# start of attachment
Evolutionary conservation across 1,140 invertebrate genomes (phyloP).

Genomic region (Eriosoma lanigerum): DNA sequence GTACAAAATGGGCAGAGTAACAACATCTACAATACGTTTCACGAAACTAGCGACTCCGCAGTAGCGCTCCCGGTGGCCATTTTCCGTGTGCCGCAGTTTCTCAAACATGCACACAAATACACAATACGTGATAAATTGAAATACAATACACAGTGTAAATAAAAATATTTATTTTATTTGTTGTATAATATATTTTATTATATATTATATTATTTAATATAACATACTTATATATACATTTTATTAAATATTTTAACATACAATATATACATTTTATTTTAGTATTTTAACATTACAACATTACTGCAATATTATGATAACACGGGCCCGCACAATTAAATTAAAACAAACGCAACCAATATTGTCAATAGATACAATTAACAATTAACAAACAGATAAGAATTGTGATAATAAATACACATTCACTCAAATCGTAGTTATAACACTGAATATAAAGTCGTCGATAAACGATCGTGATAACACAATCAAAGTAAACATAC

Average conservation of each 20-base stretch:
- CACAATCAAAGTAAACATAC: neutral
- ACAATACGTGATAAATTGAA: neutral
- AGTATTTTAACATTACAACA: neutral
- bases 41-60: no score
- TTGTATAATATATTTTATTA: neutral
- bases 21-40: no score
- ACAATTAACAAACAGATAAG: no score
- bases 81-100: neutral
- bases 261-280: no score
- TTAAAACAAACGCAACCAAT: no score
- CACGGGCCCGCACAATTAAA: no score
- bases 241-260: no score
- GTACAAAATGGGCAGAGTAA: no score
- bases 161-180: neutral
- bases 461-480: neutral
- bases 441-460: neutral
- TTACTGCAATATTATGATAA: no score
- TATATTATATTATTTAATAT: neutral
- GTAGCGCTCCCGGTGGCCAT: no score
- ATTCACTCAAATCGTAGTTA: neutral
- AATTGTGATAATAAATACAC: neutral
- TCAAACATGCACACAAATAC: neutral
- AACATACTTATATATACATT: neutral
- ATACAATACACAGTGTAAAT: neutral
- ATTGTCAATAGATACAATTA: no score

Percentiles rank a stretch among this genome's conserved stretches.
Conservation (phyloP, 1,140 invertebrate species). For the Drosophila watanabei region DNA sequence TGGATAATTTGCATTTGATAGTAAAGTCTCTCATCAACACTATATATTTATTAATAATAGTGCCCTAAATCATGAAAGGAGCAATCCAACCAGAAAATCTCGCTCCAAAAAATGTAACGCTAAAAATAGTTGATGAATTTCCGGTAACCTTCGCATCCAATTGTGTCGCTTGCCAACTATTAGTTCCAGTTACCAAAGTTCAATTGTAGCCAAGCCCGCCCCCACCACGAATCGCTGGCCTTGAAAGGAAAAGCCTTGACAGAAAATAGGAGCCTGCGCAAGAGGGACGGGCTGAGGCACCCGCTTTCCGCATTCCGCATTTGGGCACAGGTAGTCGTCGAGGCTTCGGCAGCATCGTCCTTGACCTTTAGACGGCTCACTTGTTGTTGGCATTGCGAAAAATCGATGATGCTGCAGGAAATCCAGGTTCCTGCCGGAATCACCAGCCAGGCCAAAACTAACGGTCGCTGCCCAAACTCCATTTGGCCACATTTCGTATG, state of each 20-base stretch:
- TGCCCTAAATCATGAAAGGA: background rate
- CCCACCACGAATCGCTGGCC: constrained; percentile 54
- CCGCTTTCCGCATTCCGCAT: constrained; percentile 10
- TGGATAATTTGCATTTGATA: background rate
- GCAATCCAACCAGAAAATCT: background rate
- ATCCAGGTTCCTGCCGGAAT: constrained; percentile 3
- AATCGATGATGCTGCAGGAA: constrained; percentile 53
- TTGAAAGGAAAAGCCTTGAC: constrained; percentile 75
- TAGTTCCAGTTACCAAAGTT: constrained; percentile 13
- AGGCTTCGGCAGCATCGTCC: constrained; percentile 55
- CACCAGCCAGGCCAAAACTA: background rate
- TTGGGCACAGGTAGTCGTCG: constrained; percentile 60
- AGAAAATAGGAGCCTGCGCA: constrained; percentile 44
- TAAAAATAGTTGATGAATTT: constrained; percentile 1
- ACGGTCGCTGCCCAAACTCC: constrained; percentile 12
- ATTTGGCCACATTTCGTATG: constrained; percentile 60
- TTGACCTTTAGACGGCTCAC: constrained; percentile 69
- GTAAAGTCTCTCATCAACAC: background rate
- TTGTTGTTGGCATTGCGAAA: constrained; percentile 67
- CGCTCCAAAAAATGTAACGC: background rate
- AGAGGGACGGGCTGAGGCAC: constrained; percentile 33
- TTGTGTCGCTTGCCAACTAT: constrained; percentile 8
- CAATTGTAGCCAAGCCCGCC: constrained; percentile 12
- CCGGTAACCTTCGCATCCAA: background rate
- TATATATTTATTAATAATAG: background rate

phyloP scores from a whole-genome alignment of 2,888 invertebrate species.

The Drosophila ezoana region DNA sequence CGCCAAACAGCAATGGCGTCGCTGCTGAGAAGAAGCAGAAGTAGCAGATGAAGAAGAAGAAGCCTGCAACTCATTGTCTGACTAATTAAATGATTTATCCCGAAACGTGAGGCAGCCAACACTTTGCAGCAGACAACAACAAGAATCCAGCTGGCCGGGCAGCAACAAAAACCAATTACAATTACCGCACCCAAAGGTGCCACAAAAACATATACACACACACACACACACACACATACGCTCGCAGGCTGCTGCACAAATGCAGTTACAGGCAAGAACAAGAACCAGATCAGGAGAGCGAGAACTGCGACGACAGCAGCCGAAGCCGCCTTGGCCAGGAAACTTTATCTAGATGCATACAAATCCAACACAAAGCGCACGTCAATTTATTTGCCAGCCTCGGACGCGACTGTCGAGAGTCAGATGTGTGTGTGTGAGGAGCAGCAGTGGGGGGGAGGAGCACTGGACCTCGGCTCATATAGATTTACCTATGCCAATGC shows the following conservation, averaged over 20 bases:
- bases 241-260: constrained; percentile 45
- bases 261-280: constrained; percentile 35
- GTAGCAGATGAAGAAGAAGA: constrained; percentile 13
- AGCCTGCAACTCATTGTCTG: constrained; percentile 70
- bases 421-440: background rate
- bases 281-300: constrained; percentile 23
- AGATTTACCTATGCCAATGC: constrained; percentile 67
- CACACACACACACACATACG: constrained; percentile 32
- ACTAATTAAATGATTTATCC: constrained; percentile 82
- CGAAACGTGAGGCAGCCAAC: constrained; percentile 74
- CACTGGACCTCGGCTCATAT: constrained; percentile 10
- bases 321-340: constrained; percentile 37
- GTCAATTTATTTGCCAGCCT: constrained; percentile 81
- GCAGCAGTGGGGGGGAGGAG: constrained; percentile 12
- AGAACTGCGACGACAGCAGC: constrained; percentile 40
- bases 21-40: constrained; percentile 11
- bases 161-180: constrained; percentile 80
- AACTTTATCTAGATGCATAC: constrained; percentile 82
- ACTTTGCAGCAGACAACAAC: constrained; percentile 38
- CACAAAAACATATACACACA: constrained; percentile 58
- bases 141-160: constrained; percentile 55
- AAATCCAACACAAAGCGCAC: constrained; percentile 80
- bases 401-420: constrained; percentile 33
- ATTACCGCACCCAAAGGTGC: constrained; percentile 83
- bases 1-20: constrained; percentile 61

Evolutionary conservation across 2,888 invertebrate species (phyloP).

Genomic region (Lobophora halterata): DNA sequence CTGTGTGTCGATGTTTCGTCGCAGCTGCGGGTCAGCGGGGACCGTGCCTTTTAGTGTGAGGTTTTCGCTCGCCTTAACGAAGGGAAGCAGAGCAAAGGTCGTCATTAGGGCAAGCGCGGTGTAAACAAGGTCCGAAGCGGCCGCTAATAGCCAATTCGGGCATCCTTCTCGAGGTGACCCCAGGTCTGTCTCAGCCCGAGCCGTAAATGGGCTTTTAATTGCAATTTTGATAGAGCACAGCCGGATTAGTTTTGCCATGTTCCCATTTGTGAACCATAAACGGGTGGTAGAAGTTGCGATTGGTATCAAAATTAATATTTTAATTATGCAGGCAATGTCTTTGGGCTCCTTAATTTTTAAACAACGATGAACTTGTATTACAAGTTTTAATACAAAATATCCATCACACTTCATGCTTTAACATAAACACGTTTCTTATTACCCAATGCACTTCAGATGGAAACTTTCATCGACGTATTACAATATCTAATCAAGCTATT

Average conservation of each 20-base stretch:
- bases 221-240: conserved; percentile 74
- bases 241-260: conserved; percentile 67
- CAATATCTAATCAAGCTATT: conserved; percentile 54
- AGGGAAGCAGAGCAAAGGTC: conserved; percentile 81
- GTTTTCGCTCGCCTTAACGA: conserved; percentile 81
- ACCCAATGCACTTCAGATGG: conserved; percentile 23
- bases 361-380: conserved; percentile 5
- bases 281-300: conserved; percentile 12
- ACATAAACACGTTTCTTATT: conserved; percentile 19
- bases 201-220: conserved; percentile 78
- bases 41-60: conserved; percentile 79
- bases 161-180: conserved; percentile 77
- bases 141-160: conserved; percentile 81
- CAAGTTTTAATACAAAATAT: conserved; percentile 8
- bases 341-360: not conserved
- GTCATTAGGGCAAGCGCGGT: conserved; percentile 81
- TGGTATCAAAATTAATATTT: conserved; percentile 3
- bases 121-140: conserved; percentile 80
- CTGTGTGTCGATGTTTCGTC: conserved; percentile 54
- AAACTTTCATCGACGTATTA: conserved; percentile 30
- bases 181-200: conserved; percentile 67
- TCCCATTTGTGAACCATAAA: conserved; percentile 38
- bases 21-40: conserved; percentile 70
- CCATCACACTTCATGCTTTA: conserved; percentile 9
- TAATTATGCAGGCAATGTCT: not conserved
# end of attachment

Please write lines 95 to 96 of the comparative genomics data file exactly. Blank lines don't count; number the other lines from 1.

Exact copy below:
- bases 201-220: conserved; percentile 78
- bases 41-60: conserved; percentile 79